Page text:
You've been busy with the desserts. I love all the cupcake photos! And how you tell yourself they're healthy if there's no sugar on top...I quite like that mindset.

Rach-ums said... Best Blogger Tips

Oh my. I want everything on this post in my belly right now! Especially the jelly donut "muffins".

Emilie said... Best Blogger Tips

sweet!! gulab jamun veganized. thanks so much for breaking the ground on that, i can't wait to try making them for my friend's big birthday bash.

さくら said... Best Blogger Tips

It became reference very much!!
Moreover, it comes (^o^)/

Please link to this site

Liz² said... Best Blogger Tips

holy crap, you're a goddess for veganizing gulab jamun! I've only ever had them once, and it was kinda transcendant... I am so so so pulling out a batch of these for some special dinner. Also, all the deliciousness.... so much deliciousness.... (eat the healthy jelly muffin, before I get to it!)

Ruby Red Vegan said... Best Blogger Tips

you are so right! i wish i could have peanut sauce at every meal. what is the fantabulous recipe that you usually use?!

jd said... Best Blogger Tips

This post is AMAZING!

I, too, love Indian food :) It's one of my most favorite cuisines...

And just so you know, the section of your post on Gulab Jamun is totally gonna make my bf happy. He loves that stuff, but I had no idea how to make it until now.

Thanks so much(from both of us)!

Judy said... Best Blogger Tips

Gulab juman is the best food in the whole entire world.

bazu said... Best Blogger Tips

Oh my god, vegan, homemade gulab jamun???? You're my hero! I love those, and haven't had them since going vegan either!

Virgo Girl said... Best Blogger Tips

Wow, you will have to make Indian desserts for my fantasy "International House of Vegan Desserts" restaurant! Gulab jamon w/ Chai Tea or Coconut based Mango Lassi...

VeganWoman said... Best Blogger Tips

Thank you so much for the Gulab Jamun! I was thinking about it today and googled "vegan Gulab Jamun" and found your blog! Going to try these!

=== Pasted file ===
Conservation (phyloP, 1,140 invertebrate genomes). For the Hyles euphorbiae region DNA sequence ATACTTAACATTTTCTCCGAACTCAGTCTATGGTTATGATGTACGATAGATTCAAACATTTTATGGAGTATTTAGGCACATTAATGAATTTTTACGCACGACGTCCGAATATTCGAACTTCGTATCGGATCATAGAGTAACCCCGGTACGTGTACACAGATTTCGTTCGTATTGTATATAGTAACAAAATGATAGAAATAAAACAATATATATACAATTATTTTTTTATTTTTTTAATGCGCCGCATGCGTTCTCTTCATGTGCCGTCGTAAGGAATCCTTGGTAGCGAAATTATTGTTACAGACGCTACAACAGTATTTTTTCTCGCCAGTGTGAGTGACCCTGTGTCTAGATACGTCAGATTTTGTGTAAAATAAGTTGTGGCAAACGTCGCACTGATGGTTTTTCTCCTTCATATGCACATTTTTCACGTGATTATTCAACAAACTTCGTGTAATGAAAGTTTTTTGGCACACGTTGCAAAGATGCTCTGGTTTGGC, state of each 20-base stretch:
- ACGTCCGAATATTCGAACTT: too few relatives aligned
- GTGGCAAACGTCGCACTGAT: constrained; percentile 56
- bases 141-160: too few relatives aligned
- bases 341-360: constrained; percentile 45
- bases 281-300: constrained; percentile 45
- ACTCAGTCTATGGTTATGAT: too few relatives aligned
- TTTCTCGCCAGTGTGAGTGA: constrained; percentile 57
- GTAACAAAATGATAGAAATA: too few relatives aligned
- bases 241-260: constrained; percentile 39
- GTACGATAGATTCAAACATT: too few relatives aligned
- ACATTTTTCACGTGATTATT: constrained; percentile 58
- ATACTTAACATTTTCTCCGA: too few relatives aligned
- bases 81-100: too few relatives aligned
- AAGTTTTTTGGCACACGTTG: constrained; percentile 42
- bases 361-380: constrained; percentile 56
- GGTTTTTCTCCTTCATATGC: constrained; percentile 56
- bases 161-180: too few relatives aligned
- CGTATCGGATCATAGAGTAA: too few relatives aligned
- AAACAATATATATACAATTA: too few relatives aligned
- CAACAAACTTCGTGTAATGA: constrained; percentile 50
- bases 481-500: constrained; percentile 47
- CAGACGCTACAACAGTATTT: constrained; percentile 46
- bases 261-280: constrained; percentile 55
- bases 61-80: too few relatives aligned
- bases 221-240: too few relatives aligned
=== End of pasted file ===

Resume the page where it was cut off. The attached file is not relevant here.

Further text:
Raaga said... Best Blogger Tips

I love your revere ware pans... remind me of my mom's kitchen!

best electric car said... Best Blogger Tips

I thought it was an excellent blog, that information has been very helpful in my life, I am a desserts lover, so I really enjoyed this reading, this weekend I want to do one! Thanks for this great moment!

Jahnvee said... Best Blogger Tips

OMG. I have been looking for a vegan gulab jamun recipe and you made it happen!! I am about 85% vegan and cook only vegan foods. I am also a huge fan of VCTOTW and use it all the time for creative baking! I look forward to trying out your recipe. Thanks! Check out my blog too!
http://brownsugarbee.blogspot.com/

Anonymous said... Best Blogger Tips

Hi thanks for the recipe! I order the soya powder you recommended just to make this. My boyfriend is from India and has been vegan for almost two years and gulab jamun was his favorite before going vegan. I wanted to make the vegan version as a surprise for him. Anyways, the balls came out very soy beany tasting and not sweet at all. I didn't add all the soymilk called for because the dough came together nicely, however I think the addition of some vanilla extract would be great. Also, I need to make my syrup sweeter. What do you think? I've never had non-vegan gulab jamun so I have nothing to compare it to. Needless to say, it went in the trash before it went in my boyfriend's mouth...

Sarah P said... Best Blogger Tips

Anonymous, a little vanilla extract would be good. I'm not sure what you used though, if you didn't need any soymilk--did you get the Fearn Soya Powder? That's the only thing I can guarantee to work until I retest the recipe. Anyway, this recipe NEEDS that 3/4 cup of liquid to hold together and turn into dough, so I'm not sure what you used if you didn't need any of it. I don't remember them tasting particularly "beany," but part of that may be which soymilk you use--I prefer ones without a strong soy taste.